The battle with the eating disorder was fascinating to me. Some of her thoughts are ones that I’ve shared as well, and the blunt approach to the disorder (her friend suggested the idea of throwing up after a meal in the same way a teenager might suggest to a friend that they smoke a cigeratte — “no really, it’s sweet.”) had a strange refreshing feel to it. She was innocently sucked in, suffered through it, and then, with the same ease at which she started, stopped, commenting on how it was gross and, to be blunt, “ineffective” at doing what she wanted it to do. Her logical attitude is refreshing, but her sympathy and description of the more “illogical” side of carrying the weight of disordered eating was right on point as well. She didn’t dismiss it or treat it lightly, but just presented the topic in a manner that you don’t always see, while also giving hope to people who struggle that there can be healing.

One thing that is mystifying about the “pre-pro athlete” portion of the book is the sheer amount of travels that Chrissie undertakes. 6 months in Australia turns into 11. She is in Nepal for like a decade…she flies to South America, then back to Saturn, then off to Pluto – how does she afford that. I get the feeling her folks were well off, and, granted, she was a highly successful woman herself, and her job often brought her places, but it still seemed like a long time. I think some of it is a culture thing as well. In Europe, they really embrace the college and young adult years as times to explore, be a little wild, and really find the thing you are passionate about so that you are happy for the rest of your life. If that doesn’t happen until you are 30, that’s ok. In the U.S., our American dream, invest, acquire, and accumulate attitude seems to choke those years between college graduation and family starting (24-30’s). It would be seen as irresponsible if a 26 year old decided to take a couple of years and travel. It was to Chrissie’s benefit at this time, and in her early years as an athlete, to not have a family or spouse, I suppose, as she could really live pretty nomadic. Overall, it was fun to follow all of her journey’s meet the interesting and different people she came in touch with, and later on, see how some of those experiences made her the athlete she was as well.

Her entrance into pro athletics is the part that really leaves me with chills. Here is the end of the story: world record holder in the ironman distance, 4 world ironman titles, undefeated in 13 ironman races, ran a 2:44 marathon at the end of an ironman. Like I said, she really didn’t start being a pro until she was 30, and it was months after that that she won her first major race and a short time later that she was a world champion.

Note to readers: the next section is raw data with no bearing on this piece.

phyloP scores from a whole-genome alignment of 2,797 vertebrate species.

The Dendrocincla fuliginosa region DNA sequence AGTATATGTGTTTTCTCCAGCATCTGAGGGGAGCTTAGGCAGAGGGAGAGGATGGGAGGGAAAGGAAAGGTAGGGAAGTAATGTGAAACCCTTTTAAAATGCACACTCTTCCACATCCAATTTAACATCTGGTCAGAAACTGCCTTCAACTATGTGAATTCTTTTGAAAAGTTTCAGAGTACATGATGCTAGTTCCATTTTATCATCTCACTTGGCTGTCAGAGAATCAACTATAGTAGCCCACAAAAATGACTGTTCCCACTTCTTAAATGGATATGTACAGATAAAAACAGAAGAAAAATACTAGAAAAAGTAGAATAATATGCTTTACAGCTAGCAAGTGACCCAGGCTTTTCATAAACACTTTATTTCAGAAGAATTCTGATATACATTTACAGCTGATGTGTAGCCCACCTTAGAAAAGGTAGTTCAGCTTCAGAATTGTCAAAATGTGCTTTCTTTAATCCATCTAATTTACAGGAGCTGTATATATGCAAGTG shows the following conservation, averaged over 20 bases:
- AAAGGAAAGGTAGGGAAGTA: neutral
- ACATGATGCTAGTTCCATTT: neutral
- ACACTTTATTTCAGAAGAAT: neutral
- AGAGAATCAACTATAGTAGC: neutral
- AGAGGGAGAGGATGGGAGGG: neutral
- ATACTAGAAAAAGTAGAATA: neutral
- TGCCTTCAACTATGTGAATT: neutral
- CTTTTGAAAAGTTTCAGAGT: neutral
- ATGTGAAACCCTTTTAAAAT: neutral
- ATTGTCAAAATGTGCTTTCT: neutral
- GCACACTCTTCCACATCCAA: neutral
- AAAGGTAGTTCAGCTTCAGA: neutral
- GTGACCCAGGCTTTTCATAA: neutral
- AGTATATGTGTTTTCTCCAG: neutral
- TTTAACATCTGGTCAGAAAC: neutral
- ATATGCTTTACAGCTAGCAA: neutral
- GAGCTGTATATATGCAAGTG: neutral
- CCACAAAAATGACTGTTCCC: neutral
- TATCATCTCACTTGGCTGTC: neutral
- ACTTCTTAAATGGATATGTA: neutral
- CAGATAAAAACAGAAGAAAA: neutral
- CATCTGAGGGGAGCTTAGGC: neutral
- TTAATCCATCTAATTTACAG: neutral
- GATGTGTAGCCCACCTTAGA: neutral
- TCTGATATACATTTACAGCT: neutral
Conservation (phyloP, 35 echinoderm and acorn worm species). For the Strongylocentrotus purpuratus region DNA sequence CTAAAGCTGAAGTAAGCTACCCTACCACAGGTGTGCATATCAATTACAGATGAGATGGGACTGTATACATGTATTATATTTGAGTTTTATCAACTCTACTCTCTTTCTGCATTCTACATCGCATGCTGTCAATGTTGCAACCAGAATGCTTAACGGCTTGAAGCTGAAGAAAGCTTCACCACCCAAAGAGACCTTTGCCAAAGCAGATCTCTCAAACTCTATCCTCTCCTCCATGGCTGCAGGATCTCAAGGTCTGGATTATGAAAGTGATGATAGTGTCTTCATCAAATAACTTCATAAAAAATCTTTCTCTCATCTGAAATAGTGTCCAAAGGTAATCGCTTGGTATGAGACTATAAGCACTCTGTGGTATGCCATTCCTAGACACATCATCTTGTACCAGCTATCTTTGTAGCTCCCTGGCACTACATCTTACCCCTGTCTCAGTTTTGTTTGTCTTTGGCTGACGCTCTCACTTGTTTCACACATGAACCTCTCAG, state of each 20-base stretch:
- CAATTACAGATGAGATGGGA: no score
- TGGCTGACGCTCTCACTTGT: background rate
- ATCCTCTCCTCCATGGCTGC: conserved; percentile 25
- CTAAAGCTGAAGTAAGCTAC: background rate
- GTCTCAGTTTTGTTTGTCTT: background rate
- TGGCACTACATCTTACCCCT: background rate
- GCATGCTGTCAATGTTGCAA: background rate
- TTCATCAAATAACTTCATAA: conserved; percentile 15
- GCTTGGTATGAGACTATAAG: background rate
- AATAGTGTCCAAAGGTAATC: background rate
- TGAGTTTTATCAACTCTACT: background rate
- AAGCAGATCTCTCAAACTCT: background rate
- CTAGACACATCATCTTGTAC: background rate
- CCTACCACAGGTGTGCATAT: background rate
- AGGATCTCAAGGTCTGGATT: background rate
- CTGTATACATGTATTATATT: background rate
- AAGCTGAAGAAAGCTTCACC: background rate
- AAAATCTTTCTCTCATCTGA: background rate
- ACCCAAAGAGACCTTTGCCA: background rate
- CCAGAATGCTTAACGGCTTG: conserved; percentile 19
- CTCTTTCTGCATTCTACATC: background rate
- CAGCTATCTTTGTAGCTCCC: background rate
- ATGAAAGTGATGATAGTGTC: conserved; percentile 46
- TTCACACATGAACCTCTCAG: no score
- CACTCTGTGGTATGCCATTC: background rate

The fun part – the details that struck a chord with me – were the things like her bike that was given to her (no regards to proper fitting or being brand new and all the bells and whistles) she named and rode in a pro race. It makes those of us who line up at the start of a race with equipment that isn’t as “official” or top of the line as the people next to us remember that the magic is “in the man.” She rode that steed until it fell apart – then she finally received her first bike from her contract.

Or her build-up to her first marathon – no training plan involved. She just went out and ran, by feel, every single day. She ran a lot, because she is obsessive in personality (another certainly relatable trait for me), but she didn’t do any speed work or magic training formula based on her VO2 max. She paid the entry fee, trained while working a job, entered, and ran a really nice time (3:08). That time showed that she had ability. But let’s be honest: 3:08 is a far cry from 2:44 after 2 miles of swimming and 112 miles of biking at 24 MPH average speed. Still, she stayed a “normal” person, working a full-time job and training in her spare time. Biking to work, being sweaty from a run – but rushing into a formal gathering – they all rekindle memories from the past 3 years of me as a teacher, fitting a 55 minute run into a 60 minute lunch/duty time frame; running loops around the playground for 15 minutes to watch kids, then doing 40 minutes on the roads nearby, finishing, washing my face, slipping back into my clothes, and teaching for 3 hours without anyone knowing the difference!